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China’s Crude Oil Imports Could Impact Crude Oil Prices

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China’s crude oil imports

On March 8, 2016, China’s Customs Department reported that China’s crude oil imports hit a record. China’s crude oil imports averaged 8 MMbpd (million barrels per day) in February 2016. This is 27.4% higher than China’s crude oil imports in January 2016. China is the second-largest crude oil consumer in the world. It’s also one of the largest crude oil importers along with the US.

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What drove China’s crude oil imports?

The key drivers for China’s crude oil imports are listed below.

  1. The rise in demand from Chinese teapot refineries, due to strong refinery margins, supported the rise in China’s crude oil imports in February 2016.
  2. The fall in China’s crude oil production led to the rise in crude oil imports.
  3. Multiyear low crude oil prices motivated refiners to import more crude oil.
  4. Building strategic reserves also led to the rise in crude oil imports. China added 185 million barrels of strategic crude oil reserves, according to Reuters’ sources.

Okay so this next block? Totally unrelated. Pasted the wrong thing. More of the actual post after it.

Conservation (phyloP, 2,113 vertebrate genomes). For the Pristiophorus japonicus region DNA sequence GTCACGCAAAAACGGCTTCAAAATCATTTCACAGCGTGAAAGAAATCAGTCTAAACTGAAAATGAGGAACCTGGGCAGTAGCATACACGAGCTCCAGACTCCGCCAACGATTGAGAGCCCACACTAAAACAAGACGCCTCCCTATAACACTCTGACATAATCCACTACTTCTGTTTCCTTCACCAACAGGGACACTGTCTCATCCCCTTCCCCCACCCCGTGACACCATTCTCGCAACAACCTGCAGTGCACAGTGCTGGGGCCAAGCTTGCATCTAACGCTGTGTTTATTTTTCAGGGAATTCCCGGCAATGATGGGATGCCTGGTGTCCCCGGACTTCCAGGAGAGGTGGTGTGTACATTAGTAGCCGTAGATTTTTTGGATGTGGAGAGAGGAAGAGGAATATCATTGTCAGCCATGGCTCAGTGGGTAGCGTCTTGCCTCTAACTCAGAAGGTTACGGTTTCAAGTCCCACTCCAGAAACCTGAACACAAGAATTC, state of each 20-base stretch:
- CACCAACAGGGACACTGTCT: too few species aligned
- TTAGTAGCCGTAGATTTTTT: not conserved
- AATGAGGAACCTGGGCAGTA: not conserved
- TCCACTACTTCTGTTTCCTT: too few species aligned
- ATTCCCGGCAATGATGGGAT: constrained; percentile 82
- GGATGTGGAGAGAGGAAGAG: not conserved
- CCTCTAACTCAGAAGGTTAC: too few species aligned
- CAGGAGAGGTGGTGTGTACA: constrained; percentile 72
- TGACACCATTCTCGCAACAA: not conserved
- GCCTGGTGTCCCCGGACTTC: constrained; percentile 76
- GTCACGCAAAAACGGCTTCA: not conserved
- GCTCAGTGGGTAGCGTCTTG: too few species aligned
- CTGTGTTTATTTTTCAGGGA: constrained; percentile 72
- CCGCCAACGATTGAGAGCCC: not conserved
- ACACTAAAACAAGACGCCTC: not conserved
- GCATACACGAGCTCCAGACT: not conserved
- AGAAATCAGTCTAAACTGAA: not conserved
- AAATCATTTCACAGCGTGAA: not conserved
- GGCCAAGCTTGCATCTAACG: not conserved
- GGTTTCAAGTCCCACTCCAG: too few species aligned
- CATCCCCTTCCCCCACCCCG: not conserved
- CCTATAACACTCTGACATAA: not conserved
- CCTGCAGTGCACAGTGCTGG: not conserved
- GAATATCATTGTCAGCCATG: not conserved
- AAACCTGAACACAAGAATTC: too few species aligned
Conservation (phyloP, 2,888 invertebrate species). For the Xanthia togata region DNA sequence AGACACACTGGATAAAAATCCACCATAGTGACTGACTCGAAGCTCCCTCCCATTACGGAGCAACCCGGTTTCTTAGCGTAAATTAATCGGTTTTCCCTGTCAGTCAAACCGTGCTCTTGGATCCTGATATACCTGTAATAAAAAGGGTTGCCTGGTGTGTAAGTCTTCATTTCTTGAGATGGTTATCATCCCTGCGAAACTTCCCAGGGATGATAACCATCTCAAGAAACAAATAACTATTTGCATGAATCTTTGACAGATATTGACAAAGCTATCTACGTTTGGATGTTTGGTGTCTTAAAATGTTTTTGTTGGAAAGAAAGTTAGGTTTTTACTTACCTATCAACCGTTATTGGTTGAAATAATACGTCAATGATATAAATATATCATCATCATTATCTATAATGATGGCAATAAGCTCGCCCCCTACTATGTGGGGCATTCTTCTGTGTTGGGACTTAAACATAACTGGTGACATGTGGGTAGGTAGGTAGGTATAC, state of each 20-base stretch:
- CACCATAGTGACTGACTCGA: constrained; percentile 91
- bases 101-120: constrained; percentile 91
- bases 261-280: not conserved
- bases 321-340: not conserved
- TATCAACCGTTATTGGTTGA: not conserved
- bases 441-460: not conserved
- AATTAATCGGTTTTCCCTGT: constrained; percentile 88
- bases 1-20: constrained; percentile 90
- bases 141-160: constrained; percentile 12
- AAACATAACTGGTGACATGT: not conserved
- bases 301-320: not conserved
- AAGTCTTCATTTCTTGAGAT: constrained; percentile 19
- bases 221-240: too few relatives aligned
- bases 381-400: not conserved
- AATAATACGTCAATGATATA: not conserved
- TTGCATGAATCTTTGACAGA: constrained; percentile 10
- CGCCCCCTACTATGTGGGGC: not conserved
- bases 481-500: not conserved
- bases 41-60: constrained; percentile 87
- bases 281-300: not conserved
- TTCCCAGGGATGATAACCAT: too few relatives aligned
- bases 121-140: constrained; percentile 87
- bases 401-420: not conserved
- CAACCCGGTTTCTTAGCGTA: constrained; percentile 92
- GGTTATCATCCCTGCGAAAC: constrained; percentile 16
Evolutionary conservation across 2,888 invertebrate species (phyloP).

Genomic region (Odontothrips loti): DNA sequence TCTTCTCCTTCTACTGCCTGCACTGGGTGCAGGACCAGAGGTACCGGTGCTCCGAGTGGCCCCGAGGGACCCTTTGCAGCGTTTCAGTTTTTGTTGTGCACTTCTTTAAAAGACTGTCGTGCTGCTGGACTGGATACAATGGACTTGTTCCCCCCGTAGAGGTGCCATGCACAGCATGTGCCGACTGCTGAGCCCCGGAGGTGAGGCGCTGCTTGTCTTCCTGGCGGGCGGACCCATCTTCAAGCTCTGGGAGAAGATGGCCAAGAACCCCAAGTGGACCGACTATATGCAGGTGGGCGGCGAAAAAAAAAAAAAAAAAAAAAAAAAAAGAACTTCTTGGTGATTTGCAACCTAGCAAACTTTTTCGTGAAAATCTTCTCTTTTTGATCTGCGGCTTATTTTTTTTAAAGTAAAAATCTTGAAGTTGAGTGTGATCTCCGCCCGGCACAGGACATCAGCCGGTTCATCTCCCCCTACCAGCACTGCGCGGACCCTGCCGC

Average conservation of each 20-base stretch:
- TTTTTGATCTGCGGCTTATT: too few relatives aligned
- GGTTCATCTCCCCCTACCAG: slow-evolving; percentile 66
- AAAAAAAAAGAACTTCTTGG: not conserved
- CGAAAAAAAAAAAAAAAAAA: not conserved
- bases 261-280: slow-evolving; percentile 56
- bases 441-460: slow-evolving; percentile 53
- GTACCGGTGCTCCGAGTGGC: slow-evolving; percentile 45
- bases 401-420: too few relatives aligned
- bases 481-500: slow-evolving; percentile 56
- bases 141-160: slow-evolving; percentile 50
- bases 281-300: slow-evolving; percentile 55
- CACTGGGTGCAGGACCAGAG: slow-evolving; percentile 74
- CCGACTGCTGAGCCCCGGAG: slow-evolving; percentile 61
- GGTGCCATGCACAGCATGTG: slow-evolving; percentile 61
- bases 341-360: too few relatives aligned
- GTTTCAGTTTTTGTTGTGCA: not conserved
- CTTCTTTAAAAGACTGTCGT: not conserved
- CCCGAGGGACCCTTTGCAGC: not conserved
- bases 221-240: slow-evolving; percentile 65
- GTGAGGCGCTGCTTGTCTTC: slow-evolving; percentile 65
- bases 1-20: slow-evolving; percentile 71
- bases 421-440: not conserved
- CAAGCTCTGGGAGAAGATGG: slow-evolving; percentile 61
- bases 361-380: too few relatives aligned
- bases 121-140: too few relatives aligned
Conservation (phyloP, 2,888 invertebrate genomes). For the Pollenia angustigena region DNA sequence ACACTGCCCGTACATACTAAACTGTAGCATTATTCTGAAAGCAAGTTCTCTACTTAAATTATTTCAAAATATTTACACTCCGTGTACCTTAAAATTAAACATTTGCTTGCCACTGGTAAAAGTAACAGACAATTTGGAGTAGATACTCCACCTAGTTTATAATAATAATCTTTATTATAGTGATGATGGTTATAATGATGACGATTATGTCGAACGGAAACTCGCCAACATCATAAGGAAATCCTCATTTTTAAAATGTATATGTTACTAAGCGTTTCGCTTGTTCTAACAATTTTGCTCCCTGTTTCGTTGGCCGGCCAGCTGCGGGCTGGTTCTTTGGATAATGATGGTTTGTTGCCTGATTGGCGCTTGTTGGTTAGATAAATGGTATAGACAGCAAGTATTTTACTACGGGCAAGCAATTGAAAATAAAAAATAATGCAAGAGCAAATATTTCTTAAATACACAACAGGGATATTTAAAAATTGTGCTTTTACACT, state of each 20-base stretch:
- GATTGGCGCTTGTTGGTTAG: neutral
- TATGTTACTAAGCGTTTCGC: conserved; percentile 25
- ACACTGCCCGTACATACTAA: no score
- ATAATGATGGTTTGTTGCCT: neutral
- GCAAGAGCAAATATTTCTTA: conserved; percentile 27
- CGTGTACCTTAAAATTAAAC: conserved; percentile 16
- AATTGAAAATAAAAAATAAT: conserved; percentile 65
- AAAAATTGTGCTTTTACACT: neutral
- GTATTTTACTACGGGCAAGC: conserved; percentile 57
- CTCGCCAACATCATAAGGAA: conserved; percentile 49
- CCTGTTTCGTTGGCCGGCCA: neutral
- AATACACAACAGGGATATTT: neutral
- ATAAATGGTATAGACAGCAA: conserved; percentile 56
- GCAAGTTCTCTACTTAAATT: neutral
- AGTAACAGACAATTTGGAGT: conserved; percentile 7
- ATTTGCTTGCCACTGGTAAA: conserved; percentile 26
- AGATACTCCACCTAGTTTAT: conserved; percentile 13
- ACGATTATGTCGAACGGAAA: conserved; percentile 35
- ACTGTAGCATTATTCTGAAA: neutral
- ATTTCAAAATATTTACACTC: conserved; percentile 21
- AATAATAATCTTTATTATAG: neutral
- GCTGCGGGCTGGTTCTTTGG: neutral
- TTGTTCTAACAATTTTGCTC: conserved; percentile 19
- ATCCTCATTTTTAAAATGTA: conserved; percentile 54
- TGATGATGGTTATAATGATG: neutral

Forecast for 2016

China’s average crude oil imports were 6.71 MMbpd in 2015. Market surveys suggest that China’s crude oil imports could rise by 6.2% in 2016—compared to 2015. The oil demand is also expected to rise by 3.2% in 2016. In contrast, Reuters expects China’s crude oil imports to fall below 7 MMbpd in March 2016.

The recent 42% rally in crude oil prices benefits Chinese oil producers like CNOOC (CEO), China Petroleum & Chemical (SNP), and PetroChina (PTR). It also benefits US oil producers like Cimarex (XEC), Apache (APA), and Continental Resources (CLR). For more on US energy companies’ financial woes, read US Oil and Gas Companies’ Debt Exceeds $200 Billion.

ETFs  

ETFs and ETNs like the iShares Global Energy ETF (IXC), the iShares U.S. Oil Equipment & Services ETF (IEZ), the ProShares UltraShort Bloomberg Crude Oil ETF (SCO), the iShares U.S. Energy ETF (IYE), the Vanguard Energy ETF (VDE), and the VelocityShares 3x Long Crude Oil ETN (UWTI) are influenced by the ups and downs in the oil market.

We’ll discuss Russia’s crude oil production in the next part of the series.

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